Wednesday, May 26, 2010

CAMPUS (Central American Program of Undergraduate Scholarships) 1988-1999

As I was reading the book The Culture of Freedom: The Small World of Fulbright Scholars (1992) by Leonard R. Sussmann this weekend I came across something that reminded me of my college days at the University of Wisconsin-Eau Claire (see my previous video of the week on the ESL program at Eau Claire).  What specifically caught my interest was Sussman’s description of the CAMPUS (Central American Program of Undergraduate Scholarships) pilot program and recommendations that this highly successful program continue.  The Campus program was created in response to the insurgencies in Central America during the 1980’s and brought undergraduate students to the United States from 1988-1999.  The University of Wisconsin-Eau Claire participated in the CAMPUS program hosting several undergraduate scholars from Central America, many of whom I personally knew.  Sussman highlights some of the assessment findings by Development Associates, Inc., who was under contract by the United States Information Agency (USIA), identified that returned CAMPUS participants from El Salvador created an exchange program with the University of Wisconsin-Eau Claire

Further research took me to the LASPAU website where I have copied and pasted some interesting historical information about the program as well as some more specific information about the CAMPUS program at the University of Wisconsin-Eau Claire:

"The Fulbright Program initiated CAMPUS to enable academically gifted students to obtain bachelor’s degrees at U.S. colleges and universities. CAMPUS provided scholarships for students to complete 30 months of academic course work, including intensive English language training, general education courses, and specialization in disciplines including business administration, communications, computer science, education, natural sciences, and social sciences. Over the course of the program, 795 young people from Central America studied at 28 institutions and returned home to pursue professional careers."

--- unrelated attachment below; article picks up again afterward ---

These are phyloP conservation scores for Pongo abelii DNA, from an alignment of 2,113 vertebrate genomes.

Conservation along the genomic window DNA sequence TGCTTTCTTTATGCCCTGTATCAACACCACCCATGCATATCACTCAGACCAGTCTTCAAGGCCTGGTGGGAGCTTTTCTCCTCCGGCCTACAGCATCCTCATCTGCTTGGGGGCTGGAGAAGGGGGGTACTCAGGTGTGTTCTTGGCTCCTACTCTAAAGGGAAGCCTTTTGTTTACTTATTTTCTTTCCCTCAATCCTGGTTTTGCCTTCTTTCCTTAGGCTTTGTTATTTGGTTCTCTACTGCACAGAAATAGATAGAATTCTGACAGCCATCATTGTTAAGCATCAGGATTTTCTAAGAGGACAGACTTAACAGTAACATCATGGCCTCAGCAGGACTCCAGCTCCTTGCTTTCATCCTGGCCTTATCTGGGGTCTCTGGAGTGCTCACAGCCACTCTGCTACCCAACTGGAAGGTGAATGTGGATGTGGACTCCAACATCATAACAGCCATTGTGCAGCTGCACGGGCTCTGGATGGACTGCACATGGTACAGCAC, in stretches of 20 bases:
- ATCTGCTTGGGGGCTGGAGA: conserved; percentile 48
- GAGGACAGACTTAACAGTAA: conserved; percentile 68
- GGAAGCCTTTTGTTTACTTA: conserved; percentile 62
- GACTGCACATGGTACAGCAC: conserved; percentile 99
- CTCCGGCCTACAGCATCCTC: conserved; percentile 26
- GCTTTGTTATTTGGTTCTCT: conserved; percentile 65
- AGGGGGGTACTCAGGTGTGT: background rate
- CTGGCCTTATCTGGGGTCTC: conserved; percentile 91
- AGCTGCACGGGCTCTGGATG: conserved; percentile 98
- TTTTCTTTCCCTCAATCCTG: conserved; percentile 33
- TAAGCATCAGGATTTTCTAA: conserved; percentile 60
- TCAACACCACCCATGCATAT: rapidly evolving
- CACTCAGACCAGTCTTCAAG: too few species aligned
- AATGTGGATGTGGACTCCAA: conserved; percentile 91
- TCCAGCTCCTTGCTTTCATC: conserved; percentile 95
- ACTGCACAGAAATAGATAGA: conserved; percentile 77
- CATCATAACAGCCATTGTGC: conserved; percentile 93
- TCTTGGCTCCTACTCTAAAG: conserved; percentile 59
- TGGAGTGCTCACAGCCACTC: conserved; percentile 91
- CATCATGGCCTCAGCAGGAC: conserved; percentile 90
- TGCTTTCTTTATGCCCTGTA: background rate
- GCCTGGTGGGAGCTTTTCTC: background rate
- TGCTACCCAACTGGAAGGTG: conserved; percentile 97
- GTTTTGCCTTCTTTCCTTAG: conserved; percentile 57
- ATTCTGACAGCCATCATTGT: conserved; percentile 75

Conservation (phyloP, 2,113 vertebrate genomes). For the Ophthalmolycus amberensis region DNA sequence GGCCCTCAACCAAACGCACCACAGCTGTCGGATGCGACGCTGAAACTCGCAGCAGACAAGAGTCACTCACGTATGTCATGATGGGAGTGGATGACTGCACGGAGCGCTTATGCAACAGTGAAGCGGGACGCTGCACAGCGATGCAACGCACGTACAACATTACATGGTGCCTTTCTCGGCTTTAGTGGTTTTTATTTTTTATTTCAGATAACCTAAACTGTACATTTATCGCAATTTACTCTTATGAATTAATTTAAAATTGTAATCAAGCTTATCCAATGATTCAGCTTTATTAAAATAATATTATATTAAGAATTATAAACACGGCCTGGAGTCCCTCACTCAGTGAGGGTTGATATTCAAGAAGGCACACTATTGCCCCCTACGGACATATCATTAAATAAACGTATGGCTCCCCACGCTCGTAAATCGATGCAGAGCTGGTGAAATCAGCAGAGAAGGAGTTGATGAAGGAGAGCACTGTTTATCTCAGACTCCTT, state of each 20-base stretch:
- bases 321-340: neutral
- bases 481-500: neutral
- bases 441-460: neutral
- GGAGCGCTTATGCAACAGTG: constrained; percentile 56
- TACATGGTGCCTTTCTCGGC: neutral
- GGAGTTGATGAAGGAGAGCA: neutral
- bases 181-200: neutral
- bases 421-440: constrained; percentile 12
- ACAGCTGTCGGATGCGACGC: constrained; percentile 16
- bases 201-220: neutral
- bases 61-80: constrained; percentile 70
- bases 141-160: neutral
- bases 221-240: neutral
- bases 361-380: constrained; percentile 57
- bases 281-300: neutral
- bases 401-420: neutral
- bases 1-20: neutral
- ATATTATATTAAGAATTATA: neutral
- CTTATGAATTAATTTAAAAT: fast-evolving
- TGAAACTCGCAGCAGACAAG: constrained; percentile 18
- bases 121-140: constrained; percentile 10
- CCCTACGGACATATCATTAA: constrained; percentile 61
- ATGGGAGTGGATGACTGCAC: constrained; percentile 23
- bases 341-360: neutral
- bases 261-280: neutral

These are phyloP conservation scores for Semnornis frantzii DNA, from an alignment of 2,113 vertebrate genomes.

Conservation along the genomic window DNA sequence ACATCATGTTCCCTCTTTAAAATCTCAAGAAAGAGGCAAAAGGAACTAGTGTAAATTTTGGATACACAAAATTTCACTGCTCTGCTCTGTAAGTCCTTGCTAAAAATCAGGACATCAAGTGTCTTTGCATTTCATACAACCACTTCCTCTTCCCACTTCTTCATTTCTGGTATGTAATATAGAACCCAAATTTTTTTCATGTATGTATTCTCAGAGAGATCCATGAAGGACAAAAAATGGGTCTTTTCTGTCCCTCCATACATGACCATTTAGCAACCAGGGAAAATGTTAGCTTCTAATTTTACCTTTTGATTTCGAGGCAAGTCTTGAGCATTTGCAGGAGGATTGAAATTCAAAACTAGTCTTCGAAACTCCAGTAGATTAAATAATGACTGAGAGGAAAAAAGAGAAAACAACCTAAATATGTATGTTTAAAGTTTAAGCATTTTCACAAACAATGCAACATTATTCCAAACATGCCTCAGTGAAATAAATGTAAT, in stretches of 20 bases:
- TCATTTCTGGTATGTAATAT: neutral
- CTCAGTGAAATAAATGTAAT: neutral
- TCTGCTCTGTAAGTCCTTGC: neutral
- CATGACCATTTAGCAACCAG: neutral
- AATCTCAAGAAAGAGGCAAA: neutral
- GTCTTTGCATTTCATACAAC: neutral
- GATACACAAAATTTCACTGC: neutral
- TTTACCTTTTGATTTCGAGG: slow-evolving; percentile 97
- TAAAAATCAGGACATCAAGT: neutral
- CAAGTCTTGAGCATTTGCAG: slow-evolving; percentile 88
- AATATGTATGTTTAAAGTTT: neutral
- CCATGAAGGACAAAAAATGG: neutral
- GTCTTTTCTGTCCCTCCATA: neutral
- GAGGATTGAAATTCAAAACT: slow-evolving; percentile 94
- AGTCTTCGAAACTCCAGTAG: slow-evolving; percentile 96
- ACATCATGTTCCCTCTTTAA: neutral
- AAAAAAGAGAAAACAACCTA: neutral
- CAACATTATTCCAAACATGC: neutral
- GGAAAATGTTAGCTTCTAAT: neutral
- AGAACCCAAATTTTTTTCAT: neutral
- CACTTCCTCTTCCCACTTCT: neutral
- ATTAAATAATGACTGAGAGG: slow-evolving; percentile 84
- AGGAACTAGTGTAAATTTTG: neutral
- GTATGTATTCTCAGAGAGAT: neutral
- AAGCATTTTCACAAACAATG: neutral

“In 1988, the University of Wisconsin–Eau Claire held a three-day conference on Latin America attended by over 400 delegates, including four Latin American ambassadors, a representative of the U.S. State Department, and CAMPUS students themselves. The university subsequently set up a Latin American Institute, providing undergraduate courses on Latin American history, geography, economics, and political studies, as well as field trips to Latin America.(my note: I personally benefited from the Latin American Institute established at UW-Eau Claire as I majored in Spanish and minored in Latin American Studies)

You can read more about the CAMPUS program on the LASPAU website here.


  1. Do you think that the implementation of the program helped at all with the insurgencies?

  2. @Casey ~ Very good question! I don't know if the CAMPUS program had any affect on the insurgencies. It would be interesting to investigate to see if this was the case! Thanks for your comment!


    It did not change the insurgencies directly. Indirectly, it gave us recipents the best tools to make sure that within our circle of influence, everything was done according to values and principles.
    We all have madE a difference as much as the cultural exchange made a lasting effect in us.

  4. @Amanda ~ Many thanks for your comment!